“The analysis of the economic savings cited in the Government’s Discussion Paper appear ‘a little odd’ when compared with other external data, particularly in relation to the derivation of average annual fuel costs and the value assigned per tonne of GHG emissions reduction”, said ACAPMA CEO Mark McKenzie.

“The Paper considers the average and petrol diesel price in a period up to the end of Calendar Year 2022 – where prices spiked significantly (See Figure 7) – but fails to take account of the easing in average petrol price through 2023, effectively distorting the average petrol and diesel price for the purpose of the analysis”, said Mark.

“The analysis also calculates total GHG emission savings (Section 5.2) based on an average unit price of $60 per tonne and indexed by 3% per year. This price is double the current Australian Carbon Credit Unit price of $30 per tonne, suggesting that the assumed GHG emissions savings are likely to have been overestimated by a factor of 2”, added Mark.

But if you were to set aside these issues and accept the central thrust of the Paper that the implementation of this standard will more than double the rate of EV sales from the current rate of 7% in 2023 to more than 10% in 2030, then a key question arises in respect to the Australian Government’s projections on future fuel excise.

The 2022 Federal Government budget papers forecast that fuel excise will likely grow from $13.9B in 2022-23 to more than $16.B in 2025-26.  Such a projection appears out of step with a fuel efficiency standard that will dramatically reduce fuel consumption in coming years.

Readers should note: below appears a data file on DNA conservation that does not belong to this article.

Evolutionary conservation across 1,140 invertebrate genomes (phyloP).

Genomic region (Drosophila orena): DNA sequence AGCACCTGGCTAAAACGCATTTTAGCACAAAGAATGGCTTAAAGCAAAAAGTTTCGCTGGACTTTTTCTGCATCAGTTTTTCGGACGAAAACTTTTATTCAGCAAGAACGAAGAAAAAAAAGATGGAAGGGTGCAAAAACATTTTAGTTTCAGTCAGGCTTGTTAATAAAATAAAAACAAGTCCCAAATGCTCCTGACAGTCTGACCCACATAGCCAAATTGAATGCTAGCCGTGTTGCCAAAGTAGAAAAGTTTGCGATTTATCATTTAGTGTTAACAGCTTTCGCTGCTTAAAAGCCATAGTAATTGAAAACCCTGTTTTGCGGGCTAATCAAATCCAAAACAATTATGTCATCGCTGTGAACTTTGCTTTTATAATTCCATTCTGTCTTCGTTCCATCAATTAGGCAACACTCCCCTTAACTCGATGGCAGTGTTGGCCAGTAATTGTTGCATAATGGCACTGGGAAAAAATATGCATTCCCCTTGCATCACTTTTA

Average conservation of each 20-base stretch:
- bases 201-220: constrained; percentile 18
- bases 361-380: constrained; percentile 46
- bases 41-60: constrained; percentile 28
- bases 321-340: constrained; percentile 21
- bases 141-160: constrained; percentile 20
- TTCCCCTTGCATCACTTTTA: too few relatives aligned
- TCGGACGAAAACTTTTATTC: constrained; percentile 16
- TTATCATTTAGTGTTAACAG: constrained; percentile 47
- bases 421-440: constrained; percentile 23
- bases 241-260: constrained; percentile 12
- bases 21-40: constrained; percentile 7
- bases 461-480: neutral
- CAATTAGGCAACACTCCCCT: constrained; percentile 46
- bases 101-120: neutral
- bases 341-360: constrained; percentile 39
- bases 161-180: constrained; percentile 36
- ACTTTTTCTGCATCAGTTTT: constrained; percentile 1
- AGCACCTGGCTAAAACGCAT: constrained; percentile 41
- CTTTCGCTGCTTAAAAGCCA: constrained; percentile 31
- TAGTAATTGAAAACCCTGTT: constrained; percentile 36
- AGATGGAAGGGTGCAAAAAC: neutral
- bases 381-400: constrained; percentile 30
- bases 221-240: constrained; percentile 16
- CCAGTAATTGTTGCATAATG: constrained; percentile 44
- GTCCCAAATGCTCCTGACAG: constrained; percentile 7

This observation begs the question about what the Australian Government plans to do about fuel excise, as the current regime is likely to become economically insignificant and/or manifestly unfair if the Australian Government plans to protect its future projections of annual excise revenue by lifting excise rates on motorists who cannot afford to purchase higher priced EVs.

This issue was flagged by the productivity commission in an October 2017 Report , yet successive governments have failed to address this issue, effectively giving wealthy EV owners a free ride on Australia’s road network.

While the Federal Treasurer and the State/Territory Treasurers committed late last year to investigate a means of closing the tax loophole for EV users in light of a recent Federal Court decision ruling that a Victorian Government tax on EV users was illegal, this process is understood to be simply looking at an alternative way to tax EVs outside of the existing Fuel Excise system.

ACAPMA firmly believes that it the release of the draft National Vehicle Fuel Efficiency Standard signals the urgent need for change.

It is past time for the Federal Government to review Australia’s fuel excise and consider replacing this system with a road user charge in line with the recommendations of the 2017 Productivity Commission Report (or abolishing the federal tax altogether and allowing States/Territories to increase annual vehicle registration charges to compensate for their lost share of fuel tax revenue).

“This is not an issue that will go away – the longer successive Federal Government’s ignore this issue, the greater the problem will become”, concluded Mark.

ACAPMA